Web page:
“Then, going into my senior season, everybody was talking about breaking the [district] record. And people were saying, ‘Oh, she’s not going to do it,’ and I really didn’t even care. I just wanted to win. So honestly, I was not that aware of the record beforehand until I had gone into the season.

“And you know, after breaking it, it was awesome. I was really excited and proud of myself for doing that, but when it comes down to it, it really doesn’t mean that much because I play outside right back now and I’m not a big scorer in college. So it was a great high school feat.”

Gerhard chose Tech, another milestone accomplishment for the young lady from Catasauqua. She has been the only female athlete from her high school to play four years of a varsity sport at an ACC school going back to her birth in 1990. Only three male athletes from her high school have done this in that same time span, one in soccer.

Interestingly, the sport of girls’ soccer was relatively new to her high school – with the girls program not starting until 1997, when Gerhard was already 7.

“I wanted to play somewhere where I would be surrounded by the best, so I decided to play soccer in college,” she said. “I looked at schools at home, like Villanova and Penn State, and I started getting some interest from Virginia Tech and thought ‘That’s awesome.’

“I just wanted to be somewhere where there was big football and big basketball, and experience something totally different. All the girls on the team are like, ‘Yeah, I graduated in a class of 1,600’ and I’m like, 114, just so small. I just wanted to do something totally different.”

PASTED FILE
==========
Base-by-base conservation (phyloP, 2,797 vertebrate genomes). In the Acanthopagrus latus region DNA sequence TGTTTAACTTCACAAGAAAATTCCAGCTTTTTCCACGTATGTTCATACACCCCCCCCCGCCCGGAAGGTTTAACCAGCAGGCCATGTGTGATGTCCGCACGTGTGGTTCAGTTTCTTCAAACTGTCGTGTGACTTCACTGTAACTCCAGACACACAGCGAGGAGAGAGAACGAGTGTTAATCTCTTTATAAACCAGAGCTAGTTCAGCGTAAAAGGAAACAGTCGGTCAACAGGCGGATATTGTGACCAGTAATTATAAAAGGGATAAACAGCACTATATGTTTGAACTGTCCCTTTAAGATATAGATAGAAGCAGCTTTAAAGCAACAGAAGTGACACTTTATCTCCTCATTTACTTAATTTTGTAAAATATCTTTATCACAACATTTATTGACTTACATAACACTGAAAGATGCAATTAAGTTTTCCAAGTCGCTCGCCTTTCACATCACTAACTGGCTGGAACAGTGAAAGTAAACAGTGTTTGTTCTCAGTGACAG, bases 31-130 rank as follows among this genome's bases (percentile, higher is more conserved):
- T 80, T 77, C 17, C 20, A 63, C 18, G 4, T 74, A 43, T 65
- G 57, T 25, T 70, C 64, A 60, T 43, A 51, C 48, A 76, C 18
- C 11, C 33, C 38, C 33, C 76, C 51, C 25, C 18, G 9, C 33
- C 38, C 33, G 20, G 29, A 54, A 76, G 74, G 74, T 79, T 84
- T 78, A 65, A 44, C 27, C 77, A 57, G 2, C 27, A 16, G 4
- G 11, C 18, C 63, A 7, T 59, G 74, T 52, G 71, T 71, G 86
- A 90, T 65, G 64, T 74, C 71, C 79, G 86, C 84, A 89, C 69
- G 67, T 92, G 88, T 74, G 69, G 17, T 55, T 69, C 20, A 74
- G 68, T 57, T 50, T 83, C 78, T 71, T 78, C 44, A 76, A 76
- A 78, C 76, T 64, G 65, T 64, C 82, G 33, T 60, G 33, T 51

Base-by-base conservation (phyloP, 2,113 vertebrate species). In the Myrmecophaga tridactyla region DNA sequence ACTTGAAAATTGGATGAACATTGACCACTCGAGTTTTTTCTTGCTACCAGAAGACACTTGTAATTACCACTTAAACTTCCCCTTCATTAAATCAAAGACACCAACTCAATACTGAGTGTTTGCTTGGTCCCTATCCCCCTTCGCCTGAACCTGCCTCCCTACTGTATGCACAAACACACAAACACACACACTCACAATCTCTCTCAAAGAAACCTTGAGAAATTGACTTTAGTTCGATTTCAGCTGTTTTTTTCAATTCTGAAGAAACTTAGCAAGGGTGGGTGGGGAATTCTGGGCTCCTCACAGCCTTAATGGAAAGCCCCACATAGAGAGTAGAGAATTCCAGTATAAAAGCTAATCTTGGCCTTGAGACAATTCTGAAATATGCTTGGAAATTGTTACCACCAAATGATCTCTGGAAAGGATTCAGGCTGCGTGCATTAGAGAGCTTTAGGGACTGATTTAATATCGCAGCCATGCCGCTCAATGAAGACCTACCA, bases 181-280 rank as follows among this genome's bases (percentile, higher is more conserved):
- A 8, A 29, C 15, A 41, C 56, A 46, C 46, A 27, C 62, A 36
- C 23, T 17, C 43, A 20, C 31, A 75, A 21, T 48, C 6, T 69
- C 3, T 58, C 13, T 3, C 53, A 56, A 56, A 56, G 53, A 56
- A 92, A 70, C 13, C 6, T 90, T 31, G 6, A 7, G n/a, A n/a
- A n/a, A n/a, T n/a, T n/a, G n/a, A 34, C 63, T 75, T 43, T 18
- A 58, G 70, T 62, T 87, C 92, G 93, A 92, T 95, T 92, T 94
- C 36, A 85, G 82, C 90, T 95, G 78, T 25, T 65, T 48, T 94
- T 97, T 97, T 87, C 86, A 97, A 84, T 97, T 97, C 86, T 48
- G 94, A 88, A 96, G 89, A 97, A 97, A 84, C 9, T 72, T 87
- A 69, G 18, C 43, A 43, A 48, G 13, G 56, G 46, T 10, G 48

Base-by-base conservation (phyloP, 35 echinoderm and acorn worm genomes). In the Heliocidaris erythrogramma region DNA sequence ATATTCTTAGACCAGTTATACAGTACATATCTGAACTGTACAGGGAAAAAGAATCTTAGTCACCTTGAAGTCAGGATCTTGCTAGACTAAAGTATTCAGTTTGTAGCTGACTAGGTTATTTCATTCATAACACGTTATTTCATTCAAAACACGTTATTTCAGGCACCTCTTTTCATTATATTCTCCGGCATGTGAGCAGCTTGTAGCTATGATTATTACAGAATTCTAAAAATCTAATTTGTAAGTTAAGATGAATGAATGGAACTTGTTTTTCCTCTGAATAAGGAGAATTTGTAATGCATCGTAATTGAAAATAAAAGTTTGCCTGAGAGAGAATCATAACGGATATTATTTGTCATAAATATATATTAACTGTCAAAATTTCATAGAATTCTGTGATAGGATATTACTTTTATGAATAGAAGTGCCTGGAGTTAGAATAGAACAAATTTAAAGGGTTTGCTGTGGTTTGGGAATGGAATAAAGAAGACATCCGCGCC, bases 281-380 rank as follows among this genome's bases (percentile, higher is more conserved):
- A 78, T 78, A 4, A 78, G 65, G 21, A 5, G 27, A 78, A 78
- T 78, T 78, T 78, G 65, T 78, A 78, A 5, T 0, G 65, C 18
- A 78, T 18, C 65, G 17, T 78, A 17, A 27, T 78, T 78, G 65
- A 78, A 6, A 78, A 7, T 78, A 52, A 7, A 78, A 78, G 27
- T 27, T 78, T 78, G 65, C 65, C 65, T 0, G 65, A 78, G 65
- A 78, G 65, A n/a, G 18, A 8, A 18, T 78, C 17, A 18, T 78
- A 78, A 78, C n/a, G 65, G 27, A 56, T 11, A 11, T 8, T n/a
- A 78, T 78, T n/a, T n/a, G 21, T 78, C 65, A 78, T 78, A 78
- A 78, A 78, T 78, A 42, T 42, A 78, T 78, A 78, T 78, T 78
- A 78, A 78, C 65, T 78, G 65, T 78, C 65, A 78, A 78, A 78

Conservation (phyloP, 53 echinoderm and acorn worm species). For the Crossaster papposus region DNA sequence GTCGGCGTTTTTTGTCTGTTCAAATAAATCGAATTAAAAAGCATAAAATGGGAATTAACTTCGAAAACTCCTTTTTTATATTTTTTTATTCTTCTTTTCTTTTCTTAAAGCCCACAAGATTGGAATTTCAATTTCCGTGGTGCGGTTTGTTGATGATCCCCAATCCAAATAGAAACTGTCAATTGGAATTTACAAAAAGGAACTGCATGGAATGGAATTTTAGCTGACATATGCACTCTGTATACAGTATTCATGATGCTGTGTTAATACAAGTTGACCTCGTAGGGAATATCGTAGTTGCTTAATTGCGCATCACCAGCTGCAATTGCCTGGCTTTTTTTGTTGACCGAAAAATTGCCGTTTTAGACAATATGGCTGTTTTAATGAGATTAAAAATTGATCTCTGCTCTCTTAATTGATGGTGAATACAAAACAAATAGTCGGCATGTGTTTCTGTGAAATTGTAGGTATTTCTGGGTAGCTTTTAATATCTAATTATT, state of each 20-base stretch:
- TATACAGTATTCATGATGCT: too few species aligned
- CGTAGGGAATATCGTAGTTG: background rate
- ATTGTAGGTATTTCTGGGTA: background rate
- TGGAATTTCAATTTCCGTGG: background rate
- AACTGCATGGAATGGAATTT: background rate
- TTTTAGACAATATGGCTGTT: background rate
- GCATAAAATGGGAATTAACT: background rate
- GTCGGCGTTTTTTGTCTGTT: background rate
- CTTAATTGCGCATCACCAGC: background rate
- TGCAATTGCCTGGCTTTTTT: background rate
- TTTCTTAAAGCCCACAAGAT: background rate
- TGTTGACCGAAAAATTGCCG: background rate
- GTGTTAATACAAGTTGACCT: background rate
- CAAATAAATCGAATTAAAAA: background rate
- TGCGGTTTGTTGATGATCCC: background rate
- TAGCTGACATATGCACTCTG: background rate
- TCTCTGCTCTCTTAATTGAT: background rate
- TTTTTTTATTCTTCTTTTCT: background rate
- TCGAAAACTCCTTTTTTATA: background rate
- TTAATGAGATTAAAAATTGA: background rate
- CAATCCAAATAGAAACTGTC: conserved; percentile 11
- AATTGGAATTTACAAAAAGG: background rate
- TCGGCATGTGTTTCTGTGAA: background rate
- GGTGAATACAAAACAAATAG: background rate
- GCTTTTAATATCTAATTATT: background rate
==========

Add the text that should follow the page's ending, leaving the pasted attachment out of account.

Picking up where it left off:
The road hasn’t been an easy one for Gerhard since arriving in Blacksburg, as she broke her right foot her freshman year just 15 minutes into a preseason scrimmage and had to sit out her first season. Also, Gerhard has not been the goal-scoring machine in the ACC as she was in high school, which would bother some players. Not her, though, as she has flourished in other roles.

“I would play anywhere on the field,” she said. “I’ve played on the back line. I’ve played in the middle. I’ve man-marked players. I’ve played up top and out wide. So yeah, I’ve played a bunch of different positions. I don’t care. I just want to be on the field.

“It was definitely tough at first. I think it’s a hard transition coming from high school, where everyone’s a superstar, to coming here. And I mean, it’s very difficult to be a superstar in the ACC. You’re going against some of the best players in the country and the best teams.

“I had different expectations for myself coming in – I thought I was going to score some goals – and then I kind of found myself in more of a defensive role. Even when I was in the midfield, I found myself being a tackler and chasing players down and not so much going to the goal. It’s definitely different to say the least. I actually like playing defense better, if I’m honest. I really like being on the back line and stopping girls from scoring.”

Her natural athletic talent certainly has been on display by switching positions at the highest of levels and helping her team succeed – four straight NCAA appearances and, just recently, a team ranking of 11th in that nation, the highest ever ranking for the Hokies by the NSCAA.

Her athletic genes come naturally. Her father, Chris, was a state wrestling champion and played football at a Division II school, while her uncle, Matt, may have pulled off the greatest accomplishment the school has ever seen, becoming (at the time) just the fourth state wrestler since 1938 to win four individual state titles.

Those two older Gerhards have already been inducted into the school’s Hall of Fame. One has to think Amanda’s name will certainly be called soon.